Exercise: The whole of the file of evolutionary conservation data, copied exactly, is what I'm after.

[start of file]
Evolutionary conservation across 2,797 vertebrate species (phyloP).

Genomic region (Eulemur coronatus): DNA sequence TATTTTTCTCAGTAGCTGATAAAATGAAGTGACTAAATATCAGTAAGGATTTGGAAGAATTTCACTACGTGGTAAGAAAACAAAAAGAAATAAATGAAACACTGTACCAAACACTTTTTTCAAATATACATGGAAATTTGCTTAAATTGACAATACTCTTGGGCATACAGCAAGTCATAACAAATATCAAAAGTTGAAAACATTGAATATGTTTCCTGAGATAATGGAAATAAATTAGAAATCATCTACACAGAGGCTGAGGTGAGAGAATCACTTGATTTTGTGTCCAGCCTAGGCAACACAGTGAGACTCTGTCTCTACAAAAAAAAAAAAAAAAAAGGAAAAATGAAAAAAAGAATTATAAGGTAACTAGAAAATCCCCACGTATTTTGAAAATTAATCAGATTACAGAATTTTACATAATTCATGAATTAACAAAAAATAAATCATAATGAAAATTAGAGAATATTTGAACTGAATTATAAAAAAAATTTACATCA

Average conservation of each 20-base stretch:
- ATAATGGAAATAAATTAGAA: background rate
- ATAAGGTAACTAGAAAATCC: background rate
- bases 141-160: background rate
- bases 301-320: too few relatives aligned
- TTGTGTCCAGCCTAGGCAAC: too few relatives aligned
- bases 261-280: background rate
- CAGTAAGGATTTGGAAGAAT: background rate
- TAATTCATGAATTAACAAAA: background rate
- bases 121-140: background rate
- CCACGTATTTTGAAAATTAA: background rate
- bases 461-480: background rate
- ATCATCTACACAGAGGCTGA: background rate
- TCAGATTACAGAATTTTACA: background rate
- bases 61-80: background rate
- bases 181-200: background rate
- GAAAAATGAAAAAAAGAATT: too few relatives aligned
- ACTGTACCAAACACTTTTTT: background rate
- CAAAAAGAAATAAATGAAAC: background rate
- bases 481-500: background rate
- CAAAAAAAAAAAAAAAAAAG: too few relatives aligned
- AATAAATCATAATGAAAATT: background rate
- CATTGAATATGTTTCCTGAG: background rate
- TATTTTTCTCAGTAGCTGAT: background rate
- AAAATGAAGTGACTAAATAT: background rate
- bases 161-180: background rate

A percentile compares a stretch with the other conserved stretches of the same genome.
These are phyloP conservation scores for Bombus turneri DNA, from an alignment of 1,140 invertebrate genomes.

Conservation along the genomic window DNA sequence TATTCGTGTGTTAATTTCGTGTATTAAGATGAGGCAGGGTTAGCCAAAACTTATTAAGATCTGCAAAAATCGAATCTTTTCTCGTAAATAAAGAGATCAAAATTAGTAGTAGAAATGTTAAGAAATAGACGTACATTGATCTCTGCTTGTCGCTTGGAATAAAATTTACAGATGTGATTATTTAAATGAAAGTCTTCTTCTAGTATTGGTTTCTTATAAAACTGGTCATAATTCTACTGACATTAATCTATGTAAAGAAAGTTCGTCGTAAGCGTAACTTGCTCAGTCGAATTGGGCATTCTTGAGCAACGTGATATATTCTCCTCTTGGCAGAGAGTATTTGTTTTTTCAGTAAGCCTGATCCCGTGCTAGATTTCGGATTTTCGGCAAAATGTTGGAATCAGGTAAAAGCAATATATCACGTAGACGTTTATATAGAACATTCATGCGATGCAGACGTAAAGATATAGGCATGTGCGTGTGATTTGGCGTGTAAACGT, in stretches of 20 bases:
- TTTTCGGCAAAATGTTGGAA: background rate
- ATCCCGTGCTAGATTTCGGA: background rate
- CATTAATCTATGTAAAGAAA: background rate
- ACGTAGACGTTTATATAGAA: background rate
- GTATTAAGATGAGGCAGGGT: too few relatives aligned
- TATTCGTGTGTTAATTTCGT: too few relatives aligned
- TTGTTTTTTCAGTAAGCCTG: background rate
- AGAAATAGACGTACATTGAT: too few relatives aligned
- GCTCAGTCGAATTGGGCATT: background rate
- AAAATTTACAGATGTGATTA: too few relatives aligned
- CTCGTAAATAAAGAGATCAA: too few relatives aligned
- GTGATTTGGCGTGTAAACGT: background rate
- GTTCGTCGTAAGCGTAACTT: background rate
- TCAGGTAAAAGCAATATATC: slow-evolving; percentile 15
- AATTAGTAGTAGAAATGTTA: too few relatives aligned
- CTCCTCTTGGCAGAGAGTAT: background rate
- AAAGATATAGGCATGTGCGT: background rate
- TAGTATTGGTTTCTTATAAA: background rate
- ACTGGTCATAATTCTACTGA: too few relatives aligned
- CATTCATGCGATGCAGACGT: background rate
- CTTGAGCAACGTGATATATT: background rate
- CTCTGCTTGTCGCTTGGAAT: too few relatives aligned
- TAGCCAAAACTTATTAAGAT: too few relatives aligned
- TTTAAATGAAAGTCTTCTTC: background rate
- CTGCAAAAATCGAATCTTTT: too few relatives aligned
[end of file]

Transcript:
Evolutionary conservation across 2,797 vertebrate species (phyloP).

Genomic region (Eulemur coronatus): DNA sequence TATTTTTCTCAGTAGCTGATAAAATGAAGTGACTAAATATCAGTAAGGATTTGGAAGAATTTCACTACGTGGTAAGAAAACAAAAAGAAATAAATGAAACACTGTACCAAACACTTTTTTCAAATATACATGGAAATTTGCTTAAATTGACAATACTCTTGGGCATACAGCAAGTCATAACAAATATCAAAAGTTGAAAACATTGAATATGTTTCCTGAGATAATGGAAATAAATTAGAAATCATCTACACAGAGGCTGAGGTGAGAGAATCACTTGATTTTGTGTCCAGCCTAGGCAACACAGTGAGACTCTGTCTCTACAAAAAAAAAAAAAAAAAAGGAAAAATGAAAAAAAGAATTATAAGGTAACTAGAAAATCCCCACGTATTTTGAAAATTAATCAGATTACAGAATTTTACATAATTCATGAATTAACAAAAAATAAATCATAATGAAAATTAGAGAATATTTGAACTGAATTATAAAAAAAATTTACATCA

Average conservation of each 20-base stretch:
- ATAATGGAAATAAATTAGAA: background rate
- ATAAGGTAACTAGAAAATCC: background rate
- bases 141-160: background rate
- bases 301-320: too few relatives aligned
- TTGTGTCCAGCCTAGGCAAC: too few relatives aligned
- bases 261-280: background rate
- CAGTAAGGATTTGGAAGAAT: background rate
- TAATTCATGAATTAACAAAA: background rate
- bases 121-140: background rate
- CCACGTATTTTGAAAATTAA: background rate
- bases 461-480: background rate
- ATCATCTACACAGAGGCTGA: background rate
- TCAGATTACAGAATTTTACA: background rate
- bases 61-80: background rate
- bases 181-200: background rate
- GAAAAATGAAAAAAAGAATT: too few relatives aligned
- ACTGTACCAAACACTTTTTT: background rate
- CAAAAAGAAATAAATGAAAC: background rate
- bases 481-500: background rate
- CAAAAAAAAAAAAAAAAAAG: too few relatives aligned
- AATAAATCATAATGAAAATT: background rate
- CATTGAATATGTTTCCTGAG: background rate
- TATTTTTCTCAGTAGCTGAT: background rate
- AAAATGAAGTGACTAAATAT: background rate
- bases 161-180: background rate

A percentile compares a stretch with the other conserved stretches of the same genome.
These are phyloP conservation scores for Bombus turneri DNA, from an alignment of 1,140 invertebrate genomes.

Conservation along the genomic window DNA sequence TATTCGTGTGTTAATTTCGTGTATTAAGATGAGGCAGGGTTAGCCAAAACTTATTAAGATCTGCAAAAATCGAATCTTTTCTCGTAAATAAAGAGATCAAAATTAGTAGTAGAAATGTTAAGAAATAGACGTACATTGATCTCTGCTTGTCGCTTGGAATAAAATTTACAGATGTGATTATTTAAATGAAAGTCTTCTTCTAGTATTGGTTTCTTATAAAACTGGTCATAATTCTACTGACATTAATCTATGTAAAGAAAGTTCGTCGTAAGCGTAACTTGCTCAGTCGAATTGGGCATTCTTGAGCAACGTGATATATTCTCCTCTTGGCAGAGAGTATTTGTTTTTTCAGTAAGCCTGATCCCGTGCTAGATTTCGGATTTTCGGCAAAATGTTGGAATCAGGTAAAAGCAATATATCACGTAGACGTTTATATAGAACATTCATGCGATGCAGACGTAAAGATATAGGCATGTGCGTGTGATTTGGCGTGTAAACGT, in stretches of 20 bases:
- TTTTCGGCAAAATGTTGGAA: background rate
- ATCCCGTGCTAGATTTCGGA: background rate
- CATTAATCTATGTAAAGAAA: background rate
- ACGTAGACGTTTATATAGAA: background rate
- GTATTAAGATGAGGCAGGGT: too few relatives aligned
- TATTCGTGTGTTAATTTCGT: too few relatives aligned
- TTGTTTTTTCAGTAAGCCTG: background rate
- AGAAATAGACGTACATTGAT: too few relatives aligned
- GCTCAGTCGAATTGGGCATT: background rate
- AAAATTTACAGATGTGATTA: too few relatives aligned
- CTCGTAAATAAAGAGATCAA: too few relatives aligned
- GTGATTTGGCGTGTAAACGT: background rate
- GTTCGTCGTAAGCGTAACTT: background rate
- TCAGGTAAAAGCAATATATC: slow-evolving; percentile 15
- AATTAGTAGTAGAAATGTTA: too few relatives aligned
- CTCCTCTTGGCAGAGAGTAT: background rate
- AAAGATATAGGCATGTGCGT: background rate
- TAGTATTGGTTTCTTATAAA: background rate
- ACTGGTCATAATTCTACTGA: too few relatives aligned
- CATTCATGCGATGCAGACGT: background rate
- CTTGAGCAACGTGATATATT: background rate
- CTCTGCTTGTCGCTTGGAAT: too few relatives aligned
- TAGCCAAAACTTATTAAGAT: too few relatives aligned
- TTTAAATGAAAGTCTTCTTC: background rate
- CTGCAAAAATCGAATCTTTT: too few relatives aligned